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Employee appreciation and exempt workers

Departments - Ask the Experts

ASK THE EXPERTS is presented in partnership with PLANET’s Trailblazers On Call program. Trailblazers are industry leaders who volunteer their time and expertise to give back to the industry.

Lawn & Landscape Staff | September 6, 2011

Q. How can I improve employee retention without spending a great deal of money on additional benefits?

A. First and foremost, you must remember that your employees are as important as, if not more important, than your customers. One good employee can help you keep a customer for life and one bad employee can cause you to lose it all.

Your employees have more potential contact with your customers than any other person on your team.

We teach our staff that the customer is important, but if you don't treat your staff as if they are important, how do you think they will translate that attitude to our customers? We in the industry often forget that our employees are how we deliver service to the customers and are a very important part of our customer service process. You should always say "good job" or "thank you" on a regular basis. I have read numerous surveys that say getting appreciative responses from management is the No. 1 item employees look for.

Give them gift cards for finishing a project under budget, turkeys for Thanksgiving, or send them birthday cards and put them on your company's mailing list for Christmas cards.

Offer a restaurant gift card for the crew that performs the most every month. All of these items are inexpensive, and you would be amazed at how receptive the staff would be to receiving them.

Rich Arlington, III, PLANET Trailblazer, Rich Arlington & Associates

Q. In our company, the nonexempt employees get paid overtime at 150 percent of their regular pay rate for all the hours they work over 40 in a week. We exempt employees do not get paid overtime. We often work just as many and sometimes even more hours than they do. But they often make more money on the paycheck than we do. Why don't exempts get compensated for their overtime hours?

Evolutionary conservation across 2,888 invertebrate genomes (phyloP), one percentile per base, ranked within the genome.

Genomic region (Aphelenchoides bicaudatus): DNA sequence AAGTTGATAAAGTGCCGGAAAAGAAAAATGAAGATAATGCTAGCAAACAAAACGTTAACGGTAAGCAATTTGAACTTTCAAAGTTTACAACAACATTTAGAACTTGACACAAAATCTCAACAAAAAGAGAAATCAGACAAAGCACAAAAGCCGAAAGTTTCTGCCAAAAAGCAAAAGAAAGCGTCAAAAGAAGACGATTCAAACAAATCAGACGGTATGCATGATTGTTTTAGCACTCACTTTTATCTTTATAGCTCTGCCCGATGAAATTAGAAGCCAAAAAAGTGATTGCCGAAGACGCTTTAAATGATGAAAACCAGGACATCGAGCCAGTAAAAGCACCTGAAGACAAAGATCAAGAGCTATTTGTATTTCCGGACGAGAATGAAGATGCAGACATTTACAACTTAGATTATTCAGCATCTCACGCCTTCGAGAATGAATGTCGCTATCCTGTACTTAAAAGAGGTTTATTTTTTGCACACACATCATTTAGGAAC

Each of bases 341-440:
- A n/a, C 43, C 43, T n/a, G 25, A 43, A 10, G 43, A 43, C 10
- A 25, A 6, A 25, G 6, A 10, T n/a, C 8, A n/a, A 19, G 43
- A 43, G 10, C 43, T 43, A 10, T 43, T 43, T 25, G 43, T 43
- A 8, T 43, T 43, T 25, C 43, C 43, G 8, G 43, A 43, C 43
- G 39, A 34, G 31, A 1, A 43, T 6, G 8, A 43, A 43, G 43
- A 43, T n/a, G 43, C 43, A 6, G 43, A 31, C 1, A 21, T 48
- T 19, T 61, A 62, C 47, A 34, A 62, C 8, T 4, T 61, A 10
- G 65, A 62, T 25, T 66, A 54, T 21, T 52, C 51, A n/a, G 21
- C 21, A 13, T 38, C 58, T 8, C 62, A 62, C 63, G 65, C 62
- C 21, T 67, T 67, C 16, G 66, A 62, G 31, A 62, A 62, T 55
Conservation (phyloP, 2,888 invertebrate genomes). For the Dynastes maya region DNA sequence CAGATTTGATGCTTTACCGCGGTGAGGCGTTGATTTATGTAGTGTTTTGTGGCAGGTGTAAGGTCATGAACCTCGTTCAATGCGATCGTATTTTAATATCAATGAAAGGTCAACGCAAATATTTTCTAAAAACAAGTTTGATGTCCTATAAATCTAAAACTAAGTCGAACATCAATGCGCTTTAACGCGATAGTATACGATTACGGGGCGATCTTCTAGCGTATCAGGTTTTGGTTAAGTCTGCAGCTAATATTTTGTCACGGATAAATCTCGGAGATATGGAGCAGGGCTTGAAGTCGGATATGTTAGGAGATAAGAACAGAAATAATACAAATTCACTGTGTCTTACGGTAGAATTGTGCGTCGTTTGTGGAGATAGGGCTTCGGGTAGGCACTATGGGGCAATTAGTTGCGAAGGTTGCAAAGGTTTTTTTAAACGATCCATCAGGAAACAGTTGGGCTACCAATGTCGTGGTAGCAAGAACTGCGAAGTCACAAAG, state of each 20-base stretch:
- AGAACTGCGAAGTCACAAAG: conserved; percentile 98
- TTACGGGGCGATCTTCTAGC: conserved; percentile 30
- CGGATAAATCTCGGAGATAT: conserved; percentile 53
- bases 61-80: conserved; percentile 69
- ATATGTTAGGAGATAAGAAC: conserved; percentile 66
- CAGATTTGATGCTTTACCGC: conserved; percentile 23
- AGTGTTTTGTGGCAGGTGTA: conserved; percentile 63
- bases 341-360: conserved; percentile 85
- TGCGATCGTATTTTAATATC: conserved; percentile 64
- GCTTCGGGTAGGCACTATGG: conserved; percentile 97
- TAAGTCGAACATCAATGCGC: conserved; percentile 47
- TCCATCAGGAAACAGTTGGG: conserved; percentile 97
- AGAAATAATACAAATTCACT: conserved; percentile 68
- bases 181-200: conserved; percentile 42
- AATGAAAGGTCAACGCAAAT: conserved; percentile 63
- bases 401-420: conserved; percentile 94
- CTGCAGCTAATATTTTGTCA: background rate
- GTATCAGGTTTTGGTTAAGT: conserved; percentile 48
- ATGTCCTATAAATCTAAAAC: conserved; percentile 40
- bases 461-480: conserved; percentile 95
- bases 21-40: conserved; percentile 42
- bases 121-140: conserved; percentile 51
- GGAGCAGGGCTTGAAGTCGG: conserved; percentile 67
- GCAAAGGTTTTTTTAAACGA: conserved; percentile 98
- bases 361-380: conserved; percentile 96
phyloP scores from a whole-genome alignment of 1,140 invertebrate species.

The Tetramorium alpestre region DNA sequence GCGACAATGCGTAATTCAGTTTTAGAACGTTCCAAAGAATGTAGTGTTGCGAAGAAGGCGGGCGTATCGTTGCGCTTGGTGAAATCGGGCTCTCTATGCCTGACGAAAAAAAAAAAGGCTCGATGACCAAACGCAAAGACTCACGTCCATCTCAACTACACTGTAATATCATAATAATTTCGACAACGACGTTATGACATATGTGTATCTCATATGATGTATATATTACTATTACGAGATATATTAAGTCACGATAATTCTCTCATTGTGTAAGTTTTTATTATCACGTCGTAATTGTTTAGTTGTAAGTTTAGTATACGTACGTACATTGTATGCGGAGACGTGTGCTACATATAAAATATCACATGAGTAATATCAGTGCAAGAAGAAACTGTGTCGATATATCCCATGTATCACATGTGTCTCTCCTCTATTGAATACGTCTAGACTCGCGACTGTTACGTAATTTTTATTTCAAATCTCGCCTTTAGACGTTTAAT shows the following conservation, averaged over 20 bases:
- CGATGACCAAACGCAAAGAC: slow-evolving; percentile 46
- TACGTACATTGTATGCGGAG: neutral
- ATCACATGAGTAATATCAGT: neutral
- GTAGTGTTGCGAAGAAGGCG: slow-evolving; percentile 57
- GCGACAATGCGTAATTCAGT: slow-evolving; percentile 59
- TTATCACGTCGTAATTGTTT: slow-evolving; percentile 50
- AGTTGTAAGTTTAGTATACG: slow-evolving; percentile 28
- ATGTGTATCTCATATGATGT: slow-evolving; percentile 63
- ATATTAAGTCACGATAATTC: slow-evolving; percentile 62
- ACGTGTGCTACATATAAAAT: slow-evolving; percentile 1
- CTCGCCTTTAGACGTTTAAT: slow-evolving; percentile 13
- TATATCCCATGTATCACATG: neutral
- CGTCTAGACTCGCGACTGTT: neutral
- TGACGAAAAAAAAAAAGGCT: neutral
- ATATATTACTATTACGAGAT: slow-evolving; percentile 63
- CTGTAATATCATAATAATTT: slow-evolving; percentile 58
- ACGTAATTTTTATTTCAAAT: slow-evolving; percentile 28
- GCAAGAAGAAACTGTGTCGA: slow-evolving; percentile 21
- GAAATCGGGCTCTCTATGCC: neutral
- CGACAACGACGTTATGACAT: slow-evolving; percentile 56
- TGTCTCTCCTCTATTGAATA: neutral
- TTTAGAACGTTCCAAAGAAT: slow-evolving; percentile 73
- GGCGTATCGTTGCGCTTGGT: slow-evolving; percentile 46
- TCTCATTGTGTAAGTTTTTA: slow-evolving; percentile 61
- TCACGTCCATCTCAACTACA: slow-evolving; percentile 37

A. There are two answers: the Federal Labor Standards Act (FLSA) and the definition of what you get paid for.

FLSA. The FLSA requires all employees in the United States to be paid overtime. But, it then declares that there are four categories of employees who are exempt from that overtime requirement. Those employment categories are executive, administrative, professional and some sales (and, in some cases, certain categories of employees in computer work). All other employees (nonexempts) must be paid overtime.

What do I pay you for? Hourly paid (nonexempt) employees are paid to surrender control of their time to the employer. The employer must pay for all the time surrendered. If the employee comes to work and stands in one place all day doing nothing, you still must pay for the time that employee has surrendered to your control. His position description is basically a list of functions he must perform. You would judge his performance on how well he carried out those functions. You would terminate him for failure to perform those functions properly.

Salaried (exempts) employees are paid to produce a predetermined end result. They are expected to be more focused on achieving that end-result by using their professional judgment and knowledge. There is much less focus on how they choose to do what they're doing or how long a specific process takes. All these things may be relevant, but much less so than with the nonexempt worker. The exempt employee has much more freedom to act and is expected to make decisions about significant things.

For example:

One manager may be a very good delegator and may accomplish the end results you specified by selecting, training, developing and assigning the right people to the right work and managing the process.

A second manager may be a totally dedicated employee who works 15 hours a day for seven straight days to accomplish the same end result.

Both, however, will be focused on achieving that end result. The job description of the exempt employee will generally include an overview of the working environment, the nature and scope of the position, and how the job relates to other staff members. But, it focuses on the (usually) four to eight accountabilities that comprise the end results you desire from this position. You would evaluate the performance of the exempt employee by the delivered results of those accountabilities, whether those results took 40 or 65 hours a week to produce. The primary reason you would terminate the exempt employee is the failure to accomplish the required end result.

You're either paid for surrendering your time or delivering results. You can't have it both ways.

William Cook, PLANET HR Consultant

 

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